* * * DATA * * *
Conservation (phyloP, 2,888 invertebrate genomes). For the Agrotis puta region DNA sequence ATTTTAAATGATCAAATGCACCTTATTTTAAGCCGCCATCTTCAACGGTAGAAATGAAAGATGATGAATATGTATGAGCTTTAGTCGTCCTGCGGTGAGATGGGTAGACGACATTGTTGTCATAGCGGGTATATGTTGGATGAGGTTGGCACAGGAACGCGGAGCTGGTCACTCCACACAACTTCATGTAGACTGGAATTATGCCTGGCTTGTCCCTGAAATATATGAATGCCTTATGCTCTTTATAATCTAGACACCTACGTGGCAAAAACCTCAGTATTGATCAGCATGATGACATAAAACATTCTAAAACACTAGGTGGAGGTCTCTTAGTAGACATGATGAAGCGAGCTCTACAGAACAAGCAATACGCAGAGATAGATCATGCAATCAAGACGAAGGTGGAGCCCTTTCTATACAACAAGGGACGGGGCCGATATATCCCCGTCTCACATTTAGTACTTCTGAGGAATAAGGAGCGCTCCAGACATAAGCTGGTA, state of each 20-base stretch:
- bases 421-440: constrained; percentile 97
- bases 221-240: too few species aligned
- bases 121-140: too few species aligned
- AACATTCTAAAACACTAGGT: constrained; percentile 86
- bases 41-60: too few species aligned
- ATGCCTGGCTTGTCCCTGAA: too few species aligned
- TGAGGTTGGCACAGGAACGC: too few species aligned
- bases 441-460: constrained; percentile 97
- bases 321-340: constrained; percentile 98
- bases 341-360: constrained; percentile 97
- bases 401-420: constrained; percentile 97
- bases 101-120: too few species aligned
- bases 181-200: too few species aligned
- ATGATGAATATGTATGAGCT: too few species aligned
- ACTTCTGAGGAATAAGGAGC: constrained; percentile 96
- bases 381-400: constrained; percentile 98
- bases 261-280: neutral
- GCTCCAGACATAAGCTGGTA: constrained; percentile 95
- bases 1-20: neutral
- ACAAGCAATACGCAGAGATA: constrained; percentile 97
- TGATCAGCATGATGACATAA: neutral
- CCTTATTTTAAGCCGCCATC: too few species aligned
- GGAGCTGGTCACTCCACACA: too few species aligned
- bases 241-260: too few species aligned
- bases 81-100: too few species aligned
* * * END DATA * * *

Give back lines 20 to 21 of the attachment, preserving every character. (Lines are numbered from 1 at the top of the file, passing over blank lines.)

- bases 1-20: neutral
- ACAAGCAATACGCAGAGATA: constrained; percentile 97